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08 NOVEMBER 2008

Language may shape human thought

"Hunter–gatherers from the Pirahã tribe, whose language only contains words for the numbers one and two, were unable to reliably tell the difference between four objects placed in a row and five in the same configuration, revealed the study.

Experts agree that the startling result provides the strongest support yet for the controversial hypothesis that the language available to humans defines our thoughts. So–called 'linguistic determinism' was first proposed in 1950 but has been hotly debated ever since.

'It is a very surprising and very important result,' says Lisa Feigenson, a developmental psychologist at Johns Hopkins University in Baltimore, Maryland, US, who has tested babies' abilities to distinguish between different numerical quantities. 'Whether language actually allows you to have new thoughts is a very controversial issue.'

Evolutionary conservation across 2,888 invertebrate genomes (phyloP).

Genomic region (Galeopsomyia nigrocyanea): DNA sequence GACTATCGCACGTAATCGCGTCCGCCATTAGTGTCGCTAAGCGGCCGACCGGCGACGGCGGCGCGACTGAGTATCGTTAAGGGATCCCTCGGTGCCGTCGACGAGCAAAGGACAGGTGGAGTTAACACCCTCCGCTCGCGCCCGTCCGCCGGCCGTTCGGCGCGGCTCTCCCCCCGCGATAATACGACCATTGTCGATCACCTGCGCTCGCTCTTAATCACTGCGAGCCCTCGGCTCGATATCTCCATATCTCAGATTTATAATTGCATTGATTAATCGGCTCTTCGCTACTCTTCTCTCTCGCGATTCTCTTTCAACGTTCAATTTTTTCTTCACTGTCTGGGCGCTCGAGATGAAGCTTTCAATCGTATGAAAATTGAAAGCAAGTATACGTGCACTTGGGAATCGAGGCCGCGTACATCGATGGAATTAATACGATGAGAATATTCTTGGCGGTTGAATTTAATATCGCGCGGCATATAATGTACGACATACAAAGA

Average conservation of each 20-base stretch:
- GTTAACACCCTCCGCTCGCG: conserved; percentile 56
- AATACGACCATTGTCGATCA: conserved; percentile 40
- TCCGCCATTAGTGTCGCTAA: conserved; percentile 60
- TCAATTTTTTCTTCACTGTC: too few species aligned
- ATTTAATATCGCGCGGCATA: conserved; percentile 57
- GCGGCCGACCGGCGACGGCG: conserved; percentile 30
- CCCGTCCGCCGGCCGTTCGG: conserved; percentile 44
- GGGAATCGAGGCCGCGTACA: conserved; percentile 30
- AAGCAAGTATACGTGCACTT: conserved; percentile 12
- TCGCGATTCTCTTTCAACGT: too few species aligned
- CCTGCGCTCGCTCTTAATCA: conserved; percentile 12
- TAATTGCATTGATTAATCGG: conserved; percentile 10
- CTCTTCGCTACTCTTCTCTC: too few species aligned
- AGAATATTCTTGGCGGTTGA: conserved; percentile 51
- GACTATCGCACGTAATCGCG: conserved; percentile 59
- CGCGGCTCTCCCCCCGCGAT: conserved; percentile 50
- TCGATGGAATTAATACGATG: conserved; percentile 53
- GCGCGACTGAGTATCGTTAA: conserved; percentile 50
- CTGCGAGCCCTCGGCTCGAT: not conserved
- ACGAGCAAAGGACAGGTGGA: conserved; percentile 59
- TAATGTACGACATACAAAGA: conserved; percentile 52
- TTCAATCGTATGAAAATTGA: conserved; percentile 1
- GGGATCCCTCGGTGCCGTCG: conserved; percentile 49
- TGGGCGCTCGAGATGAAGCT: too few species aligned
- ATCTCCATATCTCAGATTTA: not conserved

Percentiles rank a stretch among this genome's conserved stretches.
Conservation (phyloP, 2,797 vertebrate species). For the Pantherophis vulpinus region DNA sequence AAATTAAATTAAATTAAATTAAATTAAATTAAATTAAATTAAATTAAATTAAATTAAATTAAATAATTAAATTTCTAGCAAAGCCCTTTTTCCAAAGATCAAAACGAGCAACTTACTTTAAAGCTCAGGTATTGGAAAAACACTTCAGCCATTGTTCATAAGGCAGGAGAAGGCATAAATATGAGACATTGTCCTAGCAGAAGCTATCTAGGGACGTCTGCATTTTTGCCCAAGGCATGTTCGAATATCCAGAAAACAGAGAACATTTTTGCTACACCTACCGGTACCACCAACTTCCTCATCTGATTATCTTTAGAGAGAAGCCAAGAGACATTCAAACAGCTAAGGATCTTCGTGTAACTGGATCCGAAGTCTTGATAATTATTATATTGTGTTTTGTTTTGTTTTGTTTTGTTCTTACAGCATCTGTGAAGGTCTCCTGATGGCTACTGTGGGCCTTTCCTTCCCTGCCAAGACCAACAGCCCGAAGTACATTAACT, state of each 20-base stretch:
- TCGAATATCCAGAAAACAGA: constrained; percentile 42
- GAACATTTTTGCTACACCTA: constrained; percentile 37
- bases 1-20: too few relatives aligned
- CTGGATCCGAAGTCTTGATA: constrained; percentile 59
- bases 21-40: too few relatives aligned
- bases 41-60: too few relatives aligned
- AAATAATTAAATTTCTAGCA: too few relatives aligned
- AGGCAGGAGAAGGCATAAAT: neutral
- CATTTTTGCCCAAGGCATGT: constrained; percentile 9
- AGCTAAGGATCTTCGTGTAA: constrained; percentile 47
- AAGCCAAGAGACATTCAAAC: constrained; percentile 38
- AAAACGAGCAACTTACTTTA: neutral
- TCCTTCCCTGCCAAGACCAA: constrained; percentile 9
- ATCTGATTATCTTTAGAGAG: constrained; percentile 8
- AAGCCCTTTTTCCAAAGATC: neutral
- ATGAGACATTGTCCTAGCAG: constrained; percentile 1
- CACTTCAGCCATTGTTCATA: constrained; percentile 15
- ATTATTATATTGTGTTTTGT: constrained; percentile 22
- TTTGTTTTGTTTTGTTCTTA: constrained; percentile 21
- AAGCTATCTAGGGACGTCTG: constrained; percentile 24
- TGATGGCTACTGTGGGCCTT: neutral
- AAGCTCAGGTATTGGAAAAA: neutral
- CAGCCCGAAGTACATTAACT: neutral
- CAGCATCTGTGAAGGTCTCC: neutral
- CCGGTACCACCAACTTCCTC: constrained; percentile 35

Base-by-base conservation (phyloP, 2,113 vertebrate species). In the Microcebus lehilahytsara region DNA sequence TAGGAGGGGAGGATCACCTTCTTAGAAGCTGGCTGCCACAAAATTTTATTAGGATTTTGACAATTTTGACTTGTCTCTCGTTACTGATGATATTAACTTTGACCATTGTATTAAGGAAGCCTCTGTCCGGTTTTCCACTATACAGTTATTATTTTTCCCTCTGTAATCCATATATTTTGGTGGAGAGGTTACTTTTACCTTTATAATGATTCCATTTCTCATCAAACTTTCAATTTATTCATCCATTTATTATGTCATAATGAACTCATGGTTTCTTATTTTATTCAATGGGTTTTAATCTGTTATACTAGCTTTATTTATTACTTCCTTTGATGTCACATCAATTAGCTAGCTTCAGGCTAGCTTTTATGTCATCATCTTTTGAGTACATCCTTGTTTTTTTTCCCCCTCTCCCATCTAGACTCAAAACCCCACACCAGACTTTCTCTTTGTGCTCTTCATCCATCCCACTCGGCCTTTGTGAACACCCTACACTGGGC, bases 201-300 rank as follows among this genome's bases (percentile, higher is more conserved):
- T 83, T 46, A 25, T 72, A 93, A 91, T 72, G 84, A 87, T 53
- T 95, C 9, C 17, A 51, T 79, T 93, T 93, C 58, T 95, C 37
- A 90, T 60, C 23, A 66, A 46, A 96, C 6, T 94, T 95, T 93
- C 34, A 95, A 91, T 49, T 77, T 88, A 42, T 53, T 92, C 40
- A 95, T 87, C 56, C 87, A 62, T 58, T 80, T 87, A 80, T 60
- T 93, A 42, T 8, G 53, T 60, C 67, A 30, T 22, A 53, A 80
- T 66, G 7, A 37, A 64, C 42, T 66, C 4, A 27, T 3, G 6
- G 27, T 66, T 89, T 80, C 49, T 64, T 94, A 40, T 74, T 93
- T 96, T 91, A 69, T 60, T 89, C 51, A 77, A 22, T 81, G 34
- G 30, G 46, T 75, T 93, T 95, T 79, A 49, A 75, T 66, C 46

Gordon says this is the first convincing evidence that a language lacking words for certain concepts could actually prevent speakers of the language from understanding those concepts.

Science Express (19 August 2004/ Page 1/ 10.1126/science.1094492)"
(Celeste Biever)

[this adds weight to the social constructionist notion that reality is formed through our use of language (not that language is merely an impartial carrier of information)]



Brazilconceptualisation • counting • culturehabits of mind • Hiaitiihi • hunter-gatherers • knowledgelanguagelanguage habits • linguistic determinism • linguisticsmathematicsNew Scientist • numbers • numeracy • Pirahã • social constructionismthoughttribetruth


Simon Perkins

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